Daxos approached Aphemia with his sword raised. He would claim godhood with the harpy's blood. The Murder King followed behind him, quietly celebrating his success. Daxos's sword hovered above the harpy's head, ready to bisect it. Rage clouded Daxos's mind. All he saw was visions of blood and glory. Then, he saw an inscription on the handle, written in a once illegible script. But with his memories, he understood it. 

Sti zoí, sto thánato. "In life, in death." A gift from Elspeth.

He swung his sword, not at the harpy, but at Tymaret. It passed through his zombified body cleanly, leaving no tears or tatters. Bright light seeped from his wounds. His body fell to the ground in two, his face slack with confusion, still clinging to life.

"Maybe I want it. But she wouldn't." Daxos slammed the sword into the Murder King, and he was gone.

My dearest Elspeth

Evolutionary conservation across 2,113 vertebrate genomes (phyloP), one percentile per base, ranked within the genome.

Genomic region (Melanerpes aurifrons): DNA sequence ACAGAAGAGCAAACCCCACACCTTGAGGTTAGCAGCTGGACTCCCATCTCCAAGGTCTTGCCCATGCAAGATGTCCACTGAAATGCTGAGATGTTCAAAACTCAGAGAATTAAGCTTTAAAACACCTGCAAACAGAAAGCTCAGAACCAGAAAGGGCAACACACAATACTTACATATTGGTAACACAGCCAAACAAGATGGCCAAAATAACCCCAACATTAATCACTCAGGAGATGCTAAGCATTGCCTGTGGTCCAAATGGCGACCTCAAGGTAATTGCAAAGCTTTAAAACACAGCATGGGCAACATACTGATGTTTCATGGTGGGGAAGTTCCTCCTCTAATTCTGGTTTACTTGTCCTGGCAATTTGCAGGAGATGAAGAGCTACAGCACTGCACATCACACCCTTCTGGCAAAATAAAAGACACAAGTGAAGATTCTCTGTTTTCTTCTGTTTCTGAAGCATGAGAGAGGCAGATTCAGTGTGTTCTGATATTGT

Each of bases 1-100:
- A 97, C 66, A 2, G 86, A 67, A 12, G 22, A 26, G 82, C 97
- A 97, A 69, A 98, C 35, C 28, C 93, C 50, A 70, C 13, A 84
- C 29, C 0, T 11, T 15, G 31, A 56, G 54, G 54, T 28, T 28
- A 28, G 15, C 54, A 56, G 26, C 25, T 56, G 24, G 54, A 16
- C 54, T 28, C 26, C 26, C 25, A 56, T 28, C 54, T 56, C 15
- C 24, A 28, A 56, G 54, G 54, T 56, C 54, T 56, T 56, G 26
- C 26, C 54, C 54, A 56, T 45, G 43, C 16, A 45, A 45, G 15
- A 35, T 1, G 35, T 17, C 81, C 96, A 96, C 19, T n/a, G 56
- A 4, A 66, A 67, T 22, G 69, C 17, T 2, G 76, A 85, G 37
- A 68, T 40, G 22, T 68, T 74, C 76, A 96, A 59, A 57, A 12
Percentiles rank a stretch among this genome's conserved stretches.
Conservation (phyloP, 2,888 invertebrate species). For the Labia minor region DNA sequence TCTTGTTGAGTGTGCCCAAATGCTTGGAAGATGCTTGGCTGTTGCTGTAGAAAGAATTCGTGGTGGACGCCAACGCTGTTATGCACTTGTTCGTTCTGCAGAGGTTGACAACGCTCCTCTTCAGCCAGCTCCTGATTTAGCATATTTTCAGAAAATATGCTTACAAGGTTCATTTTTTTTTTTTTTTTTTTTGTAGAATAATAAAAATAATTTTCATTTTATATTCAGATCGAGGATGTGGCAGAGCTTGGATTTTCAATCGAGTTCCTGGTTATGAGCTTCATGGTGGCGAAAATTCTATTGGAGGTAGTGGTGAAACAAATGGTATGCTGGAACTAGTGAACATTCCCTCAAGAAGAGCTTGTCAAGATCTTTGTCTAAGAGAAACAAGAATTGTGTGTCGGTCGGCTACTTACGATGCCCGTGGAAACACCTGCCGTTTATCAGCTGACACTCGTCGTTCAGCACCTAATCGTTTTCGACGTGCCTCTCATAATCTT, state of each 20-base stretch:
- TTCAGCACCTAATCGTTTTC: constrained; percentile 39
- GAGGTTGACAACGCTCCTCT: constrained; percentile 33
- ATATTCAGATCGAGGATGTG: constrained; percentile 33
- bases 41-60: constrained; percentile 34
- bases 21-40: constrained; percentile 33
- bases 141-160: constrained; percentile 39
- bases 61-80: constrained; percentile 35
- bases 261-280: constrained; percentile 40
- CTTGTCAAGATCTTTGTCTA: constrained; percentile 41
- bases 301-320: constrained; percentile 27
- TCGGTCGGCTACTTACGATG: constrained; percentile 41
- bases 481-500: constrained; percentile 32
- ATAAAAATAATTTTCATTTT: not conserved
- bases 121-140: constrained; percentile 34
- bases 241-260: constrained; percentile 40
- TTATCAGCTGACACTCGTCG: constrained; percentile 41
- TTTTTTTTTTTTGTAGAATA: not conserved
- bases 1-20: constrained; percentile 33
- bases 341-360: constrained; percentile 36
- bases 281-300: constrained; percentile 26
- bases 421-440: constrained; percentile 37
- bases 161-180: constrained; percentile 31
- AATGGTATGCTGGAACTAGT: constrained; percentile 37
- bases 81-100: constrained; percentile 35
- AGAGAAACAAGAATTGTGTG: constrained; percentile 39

I am told you are doing amazing things. My allies tell me stories of worlds you have saved. But I want to thank you for saving me. My life has been confusing as of late. From the depths of the Underworld, it is difficult to find hope. But I no longer wander it blind. With my memories returned, I have your face to hold onto. I've begun reuniting the people with their memories. Perhaps one day we will see the surface of Theros once again. But perhaps we can find some hope here, to live now as our true selves. Once I desired power from my memories. Not now. I love you, Elspeth. I live now only for the hope of seeing your face once again.

Yours throughout eternity


Daxos the Returned

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Jubilee Finnegan (they/them) is a writer based out of Southern California and student of Chapman University. They've been playing Magic since Throne of Eldraine and haven't stopped since. Their work has been published in Chapman Calliope, The B'K', and Beestung Quarterly. You can find them on Twitter @FinneyFlame or Instagram @JWFinnegan.